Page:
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Insights from NGBS Green MASTER Verifier Stephen Evanko, LEED AP, BPI – MFBA & HHE.

Voice of the Verifier: Stephen Evanko, NGBS Green MASTER Verifier, LEED AP, BPI – MFBA & HHE

April 15, 2021

Stephen Evanko, NGBS Green MASTER Verifier, LEED AP, BPI – MFBA & HHEAbout: Stephen is the Managing Director of Energy and Sustainability for Dominion Due Diligence and an accredited NGBS Green MASTER Verifier. He served on the NGBS 2020 Remodel Task group and is a member of the NGBS Green Verifier Advisory Panel, which provides recommendations to Home Innovation on technical and verification issues related to NGBS Green certification.

Dominion Due Diligence (D3)is a full-service environmental, engineering, and energy due diligence firm specializing in affordable housing and healthcare. D3G was one of the original HUD Multifamily Accelerated Process (MAP) third-party consultants, and over its 25-year history the company has helped shape the FHA mortgage insurance industry. The firm has guided many lenders, borrowers, general contractors, design professionals, and equity partners through the due diligence and green financing processes.

D3G often recommends NGBS Green Certification for multifamily projects because the NGBS is a robust and credible green standard, while still offering flexibility to the project team.

Navigating HUD’s Green Financing for Existing Multifamily Buildings

I wanted to take an opportunity to build on Michelle’s recent post about NGBS 2020 for Existing Buildings and the recent release of HUD’s new Green Mortgage Insurance Premium (MIP) guidance.

My firm, D3G, has decades of experience helping lenders, owners, and developers navigate HUD’s engineering, environmental, and energy rules, and we have led hundreds of clients through the HUD Green MIP process since the program launched in 2016. In that role we have had the opportunity to see many varieties of multifamily projects, and we believe there are always opportunities to improve the performance of existing buildings.

For building owners and developers unfamiliar with HUD’s Green Mortgage Insurance Premium (MIP) reduction, this program offers a decrease in the MIP from the typical 60-65 basis points (bp) to 25 bp. With a 35-40 bp drop in the MIP, a $20MM refi would save about $80,000 per year over the life of the loan (typically 30-40 years). When owners approach this green financing in a strategic manner, they can secure a phenomenal ROI (paybacks of 2 years or less).

Described in its most basic form, the Green MIP discount requires:

The Green MIP can be used for both new construction and existing buildings with proposed renovations. Over the past few years, we have seen a tremendous increase in the number of existing buildings seeking to earn the Green MIP reduction. For existing buildings, the Green MIP process usually starts by benchmarking the property’s energy usage in ENERGY STAR Portfolio Manager. One of the first hurdles clients face in accomplishing this requirement is securing tenant energy consumption data. To help overcome this hurdle, our company has worked and partners with many utilities across the United States to secure whole-building, aggregated tenant energy consumption data that protects tenant data privacy while still providing the data necessary to benchmark the project’s energy use. Processes can vary significantly based on the utility, so I’d advise that you get started on this step as soon as possible and pursue any direct contacts you have with the utility.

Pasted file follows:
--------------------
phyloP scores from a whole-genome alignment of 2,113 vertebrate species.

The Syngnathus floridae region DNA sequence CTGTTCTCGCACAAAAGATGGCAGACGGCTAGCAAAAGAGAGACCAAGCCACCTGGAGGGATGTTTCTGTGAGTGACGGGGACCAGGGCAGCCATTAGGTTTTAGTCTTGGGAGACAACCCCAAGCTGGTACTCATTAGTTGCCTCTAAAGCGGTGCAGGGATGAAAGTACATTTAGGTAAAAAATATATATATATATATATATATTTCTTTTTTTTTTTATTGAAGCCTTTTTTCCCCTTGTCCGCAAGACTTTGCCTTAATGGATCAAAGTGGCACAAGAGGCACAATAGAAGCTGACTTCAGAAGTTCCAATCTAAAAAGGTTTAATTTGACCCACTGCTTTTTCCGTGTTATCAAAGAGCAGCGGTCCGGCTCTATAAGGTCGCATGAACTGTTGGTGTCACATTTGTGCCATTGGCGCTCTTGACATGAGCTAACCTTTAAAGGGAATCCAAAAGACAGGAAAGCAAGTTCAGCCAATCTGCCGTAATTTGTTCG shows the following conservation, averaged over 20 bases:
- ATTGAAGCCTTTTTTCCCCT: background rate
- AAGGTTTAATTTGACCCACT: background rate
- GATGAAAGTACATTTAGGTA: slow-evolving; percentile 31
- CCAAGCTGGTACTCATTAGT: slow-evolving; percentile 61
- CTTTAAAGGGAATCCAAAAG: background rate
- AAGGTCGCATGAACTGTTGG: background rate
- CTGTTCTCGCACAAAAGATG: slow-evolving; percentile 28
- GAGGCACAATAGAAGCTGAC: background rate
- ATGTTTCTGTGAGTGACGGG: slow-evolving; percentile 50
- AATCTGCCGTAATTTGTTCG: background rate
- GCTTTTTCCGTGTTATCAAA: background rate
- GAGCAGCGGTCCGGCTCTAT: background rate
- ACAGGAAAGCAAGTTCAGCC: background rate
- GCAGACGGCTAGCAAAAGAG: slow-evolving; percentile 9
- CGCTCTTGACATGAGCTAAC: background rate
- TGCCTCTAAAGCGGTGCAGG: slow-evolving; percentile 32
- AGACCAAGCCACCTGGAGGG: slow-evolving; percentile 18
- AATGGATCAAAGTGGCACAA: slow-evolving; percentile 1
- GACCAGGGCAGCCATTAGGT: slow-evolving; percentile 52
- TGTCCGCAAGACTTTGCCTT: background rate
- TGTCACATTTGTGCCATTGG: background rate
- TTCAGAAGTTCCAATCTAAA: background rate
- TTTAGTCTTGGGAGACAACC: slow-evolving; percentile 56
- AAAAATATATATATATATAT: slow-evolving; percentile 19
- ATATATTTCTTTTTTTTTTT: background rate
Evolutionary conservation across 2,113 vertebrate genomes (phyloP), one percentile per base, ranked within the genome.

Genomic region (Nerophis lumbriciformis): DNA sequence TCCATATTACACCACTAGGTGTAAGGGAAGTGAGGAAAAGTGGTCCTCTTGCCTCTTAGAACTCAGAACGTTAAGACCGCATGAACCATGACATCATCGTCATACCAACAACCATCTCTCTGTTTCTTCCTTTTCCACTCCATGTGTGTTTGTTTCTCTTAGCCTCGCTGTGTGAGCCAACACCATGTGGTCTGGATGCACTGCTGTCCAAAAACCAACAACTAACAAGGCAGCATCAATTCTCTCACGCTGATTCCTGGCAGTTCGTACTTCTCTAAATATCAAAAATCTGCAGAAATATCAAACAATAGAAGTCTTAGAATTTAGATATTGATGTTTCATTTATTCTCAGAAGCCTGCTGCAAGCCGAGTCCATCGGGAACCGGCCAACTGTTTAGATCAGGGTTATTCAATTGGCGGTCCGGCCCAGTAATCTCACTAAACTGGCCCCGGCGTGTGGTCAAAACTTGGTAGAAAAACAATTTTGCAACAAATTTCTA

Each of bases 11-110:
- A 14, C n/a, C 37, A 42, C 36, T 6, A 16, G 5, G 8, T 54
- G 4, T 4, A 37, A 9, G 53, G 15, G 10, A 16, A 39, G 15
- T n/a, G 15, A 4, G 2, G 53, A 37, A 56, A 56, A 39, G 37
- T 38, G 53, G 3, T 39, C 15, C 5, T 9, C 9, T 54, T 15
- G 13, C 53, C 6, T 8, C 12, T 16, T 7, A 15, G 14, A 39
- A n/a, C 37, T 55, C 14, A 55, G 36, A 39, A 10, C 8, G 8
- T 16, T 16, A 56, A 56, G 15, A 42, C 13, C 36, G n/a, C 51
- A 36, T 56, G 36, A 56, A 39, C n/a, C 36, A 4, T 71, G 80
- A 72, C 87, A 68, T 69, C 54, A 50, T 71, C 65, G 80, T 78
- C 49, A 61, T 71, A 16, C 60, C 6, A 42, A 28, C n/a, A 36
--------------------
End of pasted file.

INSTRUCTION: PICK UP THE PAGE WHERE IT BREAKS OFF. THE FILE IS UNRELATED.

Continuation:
Based on the project’s energy benchmark, D3G’s team of energy professionals conducts a full ASHRAE Level 2 Energy Audit on the building(s) to assess energy and water efficiency renovation options that can improve the benchmark score, as well as help the building comply with the required green building certification requirements. D3G often serves as the NGBS Green Verifier to help the project team assess the most cost-effective path to secure the green building certification.

For those not familiar with NGBS Green remodel path, there are basically four compliance requirements:

Buildings must meet the NGBS Mandatory Practices for the renovated portions of the building, systems, or features. The NGBS typically incudes exemptions from the Mandatory Practices for unaltered portions of the building.

For the energy requirements, projects have the choice to pursue the Performance Path, by achieving at least a 15% reduction in energy consumption, or earning at least 30 points from the Prescriptive options that award points for energy-efficient appliances, lighting, and HVAC systems. For the reduction in water consumption , projects can select the Performance Path by showing a path to a 20% reduction in water usage or earning at least 25 points for the Prescriptive Path with water-efficient appliances, plumbing fixtures, and landscaping. And, finally, projects must earn at least 88 NGBS points from practices such as site considerations (e.g., walkability, native landscaping, etc.), material and design selections (e.g., green materials, recycling, accessibility, etc.), indoor environmental quality (e.g., low-VOC paint, ENERGY STAR exhaust fans, etc.), and green operations and maintenance practices. Whether considering a more significant rehab or a modest refresh of a property, this process can align well with an owner’s development and maintenance plans.

Given D3G’s vast experience, we have a few suggestions to help streamline the process.

Have questions about how to use this process for your project? Feel free to reach out to me.

Thanks for your insights, Stephen! Check back for more “Verifier Takeover” posts in the Home Innovation Insights blog in the coming weeks.